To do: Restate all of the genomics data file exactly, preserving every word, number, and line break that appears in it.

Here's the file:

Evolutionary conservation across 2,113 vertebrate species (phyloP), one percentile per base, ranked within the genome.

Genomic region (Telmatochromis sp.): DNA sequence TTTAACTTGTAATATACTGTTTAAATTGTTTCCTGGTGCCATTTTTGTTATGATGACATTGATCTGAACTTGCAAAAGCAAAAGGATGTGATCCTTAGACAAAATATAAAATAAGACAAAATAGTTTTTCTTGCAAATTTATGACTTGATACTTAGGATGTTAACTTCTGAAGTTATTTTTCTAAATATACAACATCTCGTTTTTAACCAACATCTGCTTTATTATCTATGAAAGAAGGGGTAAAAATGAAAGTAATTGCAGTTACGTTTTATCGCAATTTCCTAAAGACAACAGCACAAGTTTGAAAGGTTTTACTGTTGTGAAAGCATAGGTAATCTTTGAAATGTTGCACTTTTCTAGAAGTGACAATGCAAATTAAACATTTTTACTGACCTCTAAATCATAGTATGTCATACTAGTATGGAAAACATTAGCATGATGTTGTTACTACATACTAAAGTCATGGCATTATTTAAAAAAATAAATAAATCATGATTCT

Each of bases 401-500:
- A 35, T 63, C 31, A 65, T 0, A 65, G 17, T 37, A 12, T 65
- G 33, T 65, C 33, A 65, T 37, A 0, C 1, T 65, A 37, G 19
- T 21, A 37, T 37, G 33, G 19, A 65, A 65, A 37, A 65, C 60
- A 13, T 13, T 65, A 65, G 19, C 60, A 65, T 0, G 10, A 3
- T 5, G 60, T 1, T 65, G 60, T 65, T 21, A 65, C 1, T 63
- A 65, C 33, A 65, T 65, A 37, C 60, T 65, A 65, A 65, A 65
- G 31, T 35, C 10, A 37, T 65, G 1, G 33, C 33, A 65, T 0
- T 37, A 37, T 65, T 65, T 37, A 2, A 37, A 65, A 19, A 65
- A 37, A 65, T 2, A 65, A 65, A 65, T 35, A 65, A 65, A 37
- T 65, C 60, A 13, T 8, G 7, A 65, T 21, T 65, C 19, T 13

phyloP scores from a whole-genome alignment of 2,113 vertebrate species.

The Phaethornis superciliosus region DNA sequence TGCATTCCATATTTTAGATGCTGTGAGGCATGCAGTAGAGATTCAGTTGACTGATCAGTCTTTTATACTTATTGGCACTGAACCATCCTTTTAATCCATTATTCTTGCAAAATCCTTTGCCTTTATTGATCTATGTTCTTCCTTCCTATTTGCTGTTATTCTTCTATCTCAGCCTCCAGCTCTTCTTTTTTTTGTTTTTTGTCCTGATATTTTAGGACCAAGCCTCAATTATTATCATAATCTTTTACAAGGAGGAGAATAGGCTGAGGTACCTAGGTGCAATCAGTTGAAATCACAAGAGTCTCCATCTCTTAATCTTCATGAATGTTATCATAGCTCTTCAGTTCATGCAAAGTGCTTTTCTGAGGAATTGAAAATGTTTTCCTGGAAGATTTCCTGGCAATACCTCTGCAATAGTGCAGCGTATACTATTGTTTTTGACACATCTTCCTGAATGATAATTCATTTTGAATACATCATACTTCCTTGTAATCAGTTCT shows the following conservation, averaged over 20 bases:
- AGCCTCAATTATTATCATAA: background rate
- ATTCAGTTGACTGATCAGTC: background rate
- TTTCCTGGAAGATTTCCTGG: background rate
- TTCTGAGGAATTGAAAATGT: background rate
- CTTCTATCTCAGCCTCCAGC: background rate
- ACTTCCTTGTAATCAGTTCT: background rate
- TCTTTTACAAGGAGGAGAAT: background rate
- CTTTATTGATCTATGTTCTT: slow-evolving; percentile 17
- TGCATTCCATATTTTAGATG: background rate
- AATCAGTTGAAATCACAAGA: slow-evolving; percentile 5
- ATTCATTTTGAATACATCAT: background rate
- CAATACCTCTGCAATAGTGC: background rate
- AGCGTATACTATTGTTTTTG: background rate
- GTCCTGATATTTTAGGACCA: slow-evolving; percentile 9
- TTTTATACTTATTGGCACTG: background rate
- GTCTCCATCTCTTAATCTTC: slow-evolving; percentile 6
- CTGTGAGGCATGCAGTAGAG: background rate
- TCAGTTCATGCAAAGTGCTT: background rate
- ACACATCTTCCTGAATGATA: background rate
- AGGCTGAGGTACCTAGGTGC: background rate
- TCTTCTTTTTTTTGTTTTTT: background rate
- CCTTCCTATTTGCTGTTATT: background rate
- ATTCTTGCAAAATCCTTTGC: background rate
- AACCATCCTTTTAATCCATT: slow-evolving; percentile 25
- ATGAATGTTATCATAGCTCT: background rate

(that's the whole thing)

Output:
Evolutionary conservation across 2,113 vertebrate species (phyloP), one percentile per base, ranked within the genome.

Genomic region (Telmatochromis sp.): DNA sequence TTTAACTTGTAATATACTGTTTAAATTGTTTCCTGGTGCCATTTTTGTTATGATGACATTGATCTGAACTTGCAAAAGCAAAAGGATGTGATCCTTAGACAAAATATAAAATAAGACAAAATAGTTTTTCTTGCAAATTTATGACTTGATACTTAGGATGTTAACTTCTGAAGTTATTTTTCTAAATATACAACATCTCGTTTTTAACCAACATCTGCTTTATTATCTATGAAAGAAGGGGTAAAAATGAAAGTAATTGCAGTTACGTTTTATCGCAATTTCCTAAAGACAACAGCACAAGTTTGAAAGGTTTTACTGTTGTGAAAGCATAGGTAATCTTTGAAATGTTGCACTTTTCTAGAAGTGACAATGCAAATTAAACATTTTTACTGACCTCTAAATCATAGTATGTCATACTAGTATGGAAAACATTAGCATGATGTTGTTACTACATACTAAAGTCATGGCATTATTTAAAAAAATAAATAAATCATGATTCT

Each of bases 401-500:
- A 35, T 63, C 31, A 65, T 0, A 65, G 17, T 37, A 12, T 65
- G 33, T 65, C 33, A 65, T 37, A 0, C 1, T 65, A 37, G 19
- T 21, A 37, T 37, G 33, G 19, A 65, A 65, A 37, A 65, C 60
- A 13, T 13, T 65, A 65, G 19, C 60, A 65, T 0, G 10, A 3
- T 5, G 60, T 1, T 65, G 60, T 65, T 21, A 65, C 1, T 63
- A 65, C 33, A 65, T 65, A 37, C 60, T 65, A 65, A 65, A 65
- G 31, T 35, C 10, A 37, T 65, G 1, G 33, C 33, A 65, T 0
- T 37, A 37, T 65, T 65, T 37, A 2, A 37, A 65, A 19, A 65
- A 37, A 65, T 2, A 65, A 65, A 65, T 35, A 65, A 65, A 37
- T 65, C 60, A 13, T 8, G 7, A 65, T 21, T 65, C 19, T 13

phyloP scores from a whole-genome alignment of 2,113 vertebrate species.

The Phaethornis superciliosus region DNA sequence TGCATTCCATATTTTAGATGCTGTGAGGCATGCAGTAGAGATTCAGTTGACTGATCAGTCTTTTATACTTATTGGCACTGAACCATCCTTTTAATCCATTATTCTTGCAAAATCCTTTGCCTTTATTGATCTATGTTCTTCCTTCCTATTTGCTGTTATTCTTCTATCTCAGCCTCCAGCTCTTCTTTTTTTTGTTTTTTGTCCTGATATTTTAGGACCAAGCCTCAATTATTATCATAATCTTTTACAAGGAGGAGAATAGGCTGAGGTACCTAGGTGCAATCAGTTGAAATCACAAGAGTCTCCATCTCTTAATCTTCATGAATGTTATCATAGCTCTTCAGTTCATGCAAAGTGCTTTTCTGAGGAATTGAAAATGTTTTCCTGGAAGATTTCCTGGCAATACCTCTGCAATAGTGCAGCGTATACTATTGTTTTTGACACATCTTCCTGAATGATAATTCATTTTGAATACATCATACTTCCTTGTAATCAGTTCT shows the following conservation, averaged over 20 bases:
- AGCCTCAATTATTATCATAA: background rate
- ATTCAGTTGACTGATCAGTC: background rate
- TTTCCTGGAAGATTTCCTGG: background rate
- TTCTGAGGAATTGAAAATGT: background rate
- CTTCTATCTCAGCCTCCAGC: background rate
- ACTTCCTTGTAATCAGTTCT: background rate
- TCTTTTACAAGGAGGAGAAT: background rate
- CTTTATTGATCTATGTTCTT: slow-evolving; percentile 17
- TGCATTCCATATTTTAGATG: background rate
- AATCAGTTGAAATCACAAGA: slow-evolving; percentile 5
- ATTCATTTTGAATACATCAT: background rate
- CAATACCTCTGCAATAGTGC: background rate
- AGCGTATACTATTGTTTTTG: background rate
- GTCCTGATATTTTAGGACCA: slow-evolving; percentile 9
- TTTTATACTTATTGGCACTG: background rate
- GTCTCCATCTCTTAATCTTC: slow-evolving; percentile 6
- CTGTGAGGCATGCAGTAGAG: background rate
- TCAGTTCATGCAAAGTGCTT: background rate
- ACACATCTTCCTGAATGATA: background rate
- AGGCTGAGGTACCTAGGTGC: background rate
- TCTTCTTTTTTTTGTTTTTT: background rate
- CCTTCCTATTTGCTGTTATT: background rate
- ATTCTTGCAAAATCCTTTGC: background rate
- AACCATCCTTTTAATCCATT: slow-evolving; percentile 25
- ATGAATGTTATCATAGCTCT: background rate